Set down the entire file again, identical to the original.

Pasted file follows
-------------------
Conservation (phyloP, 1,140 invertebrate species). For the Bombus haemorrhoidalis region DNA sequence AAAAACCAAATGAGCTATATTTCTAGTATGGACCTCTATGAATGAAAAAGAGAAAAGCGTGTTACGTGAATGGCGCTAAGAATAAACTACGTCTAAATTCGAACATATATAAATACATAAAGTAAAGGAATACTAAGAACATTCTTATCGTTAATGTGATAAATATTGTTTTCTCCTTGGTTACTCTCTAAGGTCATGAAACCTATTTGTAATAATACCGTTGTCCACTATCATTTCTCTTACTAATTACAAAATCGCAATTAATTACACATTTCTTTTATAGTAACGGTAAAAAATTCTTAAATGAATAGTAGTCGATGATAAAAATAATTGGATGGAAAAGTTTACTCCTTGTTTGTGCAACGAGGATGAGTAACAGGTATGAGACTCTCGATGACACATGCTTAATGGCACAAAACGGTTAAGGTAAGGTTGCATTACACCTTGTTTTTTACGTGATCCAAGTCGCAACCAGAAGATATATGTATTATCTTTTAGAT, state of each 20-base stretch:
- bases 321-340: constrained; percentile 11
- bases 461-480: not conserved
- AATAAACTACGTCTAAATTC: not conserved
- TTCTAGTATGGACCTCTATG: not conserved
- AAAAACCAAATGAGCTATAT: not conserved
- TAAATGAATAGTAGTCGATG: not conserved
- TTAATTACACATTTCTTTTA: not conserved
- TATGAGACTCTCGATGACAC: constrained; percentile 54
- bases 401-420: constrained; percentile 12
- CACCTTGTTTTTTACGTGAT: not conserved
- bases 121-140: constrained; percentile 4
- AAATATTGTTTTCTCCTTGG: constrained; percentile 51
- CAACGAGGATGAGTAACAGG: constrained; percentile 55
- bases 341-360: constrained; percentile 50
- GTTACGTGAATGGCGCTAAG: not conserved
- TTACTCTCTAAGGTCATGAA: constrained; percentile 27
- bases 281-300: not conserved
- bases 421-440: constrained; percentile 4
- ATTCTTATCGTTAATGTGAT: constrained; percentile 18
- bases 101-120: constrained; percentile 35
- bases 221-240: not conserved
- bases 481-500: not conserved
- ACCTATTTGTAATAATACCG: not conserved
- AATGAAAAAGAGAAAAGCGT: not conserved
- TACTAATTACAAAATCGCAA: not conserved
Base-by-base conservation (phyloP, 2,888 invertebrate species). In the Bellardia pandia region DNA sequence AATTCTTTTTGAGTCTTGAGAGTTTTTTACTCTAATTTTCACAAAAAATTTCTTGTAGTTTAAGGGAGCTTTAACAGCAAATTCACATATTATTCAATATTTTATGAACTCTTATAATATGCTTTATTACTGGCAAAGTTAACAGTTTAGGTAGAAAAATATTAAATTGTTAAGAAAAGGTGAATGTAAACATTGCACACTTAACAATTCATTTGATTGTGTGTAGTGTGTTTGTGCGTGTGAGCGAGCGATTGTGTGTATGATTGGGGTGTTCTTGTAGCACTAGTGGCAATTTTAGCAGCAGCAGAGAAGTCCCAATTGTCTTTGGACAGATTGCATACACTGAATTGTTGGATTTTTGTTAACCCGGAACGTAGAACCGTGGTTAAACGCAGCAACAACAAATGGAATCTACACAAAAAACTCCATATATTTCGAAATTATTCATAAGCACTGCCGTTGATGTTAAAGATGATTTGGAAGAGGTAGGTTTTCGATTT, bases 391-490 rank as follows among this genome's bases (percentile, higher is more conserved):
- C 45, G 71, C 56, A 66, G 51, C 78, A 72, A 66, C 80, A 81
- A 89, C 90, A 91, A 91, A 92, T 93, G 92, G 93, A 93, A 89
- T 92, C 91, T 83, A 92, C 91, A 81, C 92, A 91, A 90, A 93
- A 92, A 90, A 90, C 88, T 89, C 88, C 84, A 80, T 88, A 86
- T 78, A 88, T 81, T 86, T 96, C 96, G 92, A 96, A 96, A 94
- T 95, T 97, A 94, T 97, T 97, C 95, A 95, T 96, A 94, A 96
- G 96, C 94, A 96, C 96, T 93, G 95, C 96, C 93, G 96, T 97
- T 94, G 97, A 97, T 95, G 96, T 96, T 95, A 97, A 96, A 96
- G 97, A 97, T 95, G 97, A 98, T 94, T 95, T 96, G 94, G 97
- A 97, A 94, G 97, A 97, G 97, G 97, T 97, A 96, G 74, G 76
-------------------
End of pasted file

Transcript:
Conservation (phyloP, 1,140 invertebrate species). For the Bombus haemorrhoidalis region DNA sequence AAAAACCAAATGAGCTATATTTCTAGTATGGACCTCTATGAATGAAAAAGAGAAAAGCGTGTTACGTGAATGGCGCTAAGAATAAACTACGTCTAAATTCGAACATATATAAATACATAAAGTAAAGGAATACTAAGAACATTCTTATCGTTAATGTGATAAATATTGTTTTCTCCTTGGTTACTCTCTAAGGTCATGAAACCTATTTGTAATAATACCGTTGTCCACTATCATTTCTCTTACTAATTACAAAATCGCAATTAATTACACATTTCTTTTATAGTAACGGTAAAAAATTCTTAAATGAATAGTAGTCGATGATAAAAATAATTGGATGGAAAAGTTTACTCCTTGTTTGTGCAACGAGGATGAGTAACAGGTATGAGACTCTCGATGACACATGCTTAATGGCACAAAACGGTTAAGGTAAGGTTGCATTACACCTTGTTTTTTACGTGATCCAAGTCGCAACCAGAAGATATATGTATTATCTTTTAGAT, state of each 20-base stretch:
- bases 321-340: constrained; percentile 11
- bases 461-480: not conserved
- AATAAACTACGTCTAAATTC: not conserved
- TTCTAGTATGGACCTCTATG: not conserved
- AAAAACCAAATGAGCTATAT: not conserved
- TAAATGAATAGTAGTCGATG: not conserved
- TTAATTACACATTTCTTTTA: not conserved
- TATGAGACTCTCGATGACAC: constrained; percentile 54
- bases 401-420: constrained; percentile 12
- CACCTTGTTTTTTACGTGAT: not conserved
- bases 121-140: constrained; percentile 4
- AAATATTGTTTTCTCCTTGG: constrained; percentile 51
- CAACGAGGATGAGTAACAGG: constrained; percentile 55
- bases 341-360: constrained; percentile 50
- GTTACGTGAATGGCGCTAAG: not conserved
- TTACTCTCTAAGGTCATGAA: constrained; percentile 27
- bases 281-300: not conserved
- bases 421-440: constrained; percentile 4
- ATTCTTATCGTTAATGTGAT: constrained; percentile 18
- bases 101-120: constrained; percentile 35
- bases 221-240: not conserved
- bases 481-500: not conserved
- ACCTATTTGTAATAATACCG: not conserved
- AATGAAAAAGAGAAAAGCGT: not conserved
- TACTAATTACAAAATCGCAA: not conserved
Base-by-base conservation (phyloP, 2,888 invertebrate species). In the Bellardia pandia region DNA sequence AATTCTTTTTGAGTCTTGAGAGTTTTTTACTCTAATTTTCACAAAAAATTTCTTGTAGTTTAAGGGAGCTTTAACAGCAAATTCACATATTATTCAATATTTTATGAACTCTTATAATATGCTTTATTACTGGCAAAGTTAACAGTTTAGGTAGAAAAATATTAAATTGTTAAGAAAAGGTGAATGTAAACATTGCACACTTAACAATTCATTTGATTGTGTGTAGTGTGTTTGTGCGTGTGAGCGAGCGATTGTGTGTATGATTGGGGTGTTCTTGTAGCACTAGTGGCAATTTTAGCAGCAGCAGAGAAGTCCCAATTGTCTTTGGACAGATTGCATACACTGAATTGTTGGATTTTTGTTAACCCGGAACGTAGAACCGTGGTTAAACGCAGCAACAACAAATGGAATCTACACAAAAAACTCCATATATTTCGAAATTATTCATAAGCACTGCCGTTGATGTTAAAGATGATTTGGAAGAGGTAGGTTTTCGATTT, bases 391-490 rank as follows among this genome's bases (percentile, higher is more conserved):
- C 45, G 71, C 56, A 66, G 51, C 78, A 72, A 66, C 80, A 81
- A 89, C 90, A 91, A 91, A 92, T 93, G 92, G 93, A 93, A 89
- T 92, C 91, T 83, A 92, C 91, A 81, C 92, A 91, A 90, A 93
- A 92, A 90, A 90, C 88, T 89, C 88, C 84, A 80, T 88, A 86
- T 78, A 88, T 81, T 86, T 96, C 96, G 92, A 96, A 96, A 94
- T 95, T 97, A 94, T 97, T 97, C 95, A 95, T 96, A 94, A 96
- G 96, C 94, A 96, C 96, T 93, G 95, C 96, C 93, G 96, T 97
- T 94, G 97, A 97, T 95, G 96, T 96, T 95, A 97, A 96, A 96
- G 97, A 97, T 95, G 97, A 98, T 94, T 95, T 96, G 94, G 97
- A 97, A 94, G 97, A 97, G 97, G 97, T 97, A 96, G 74, G 76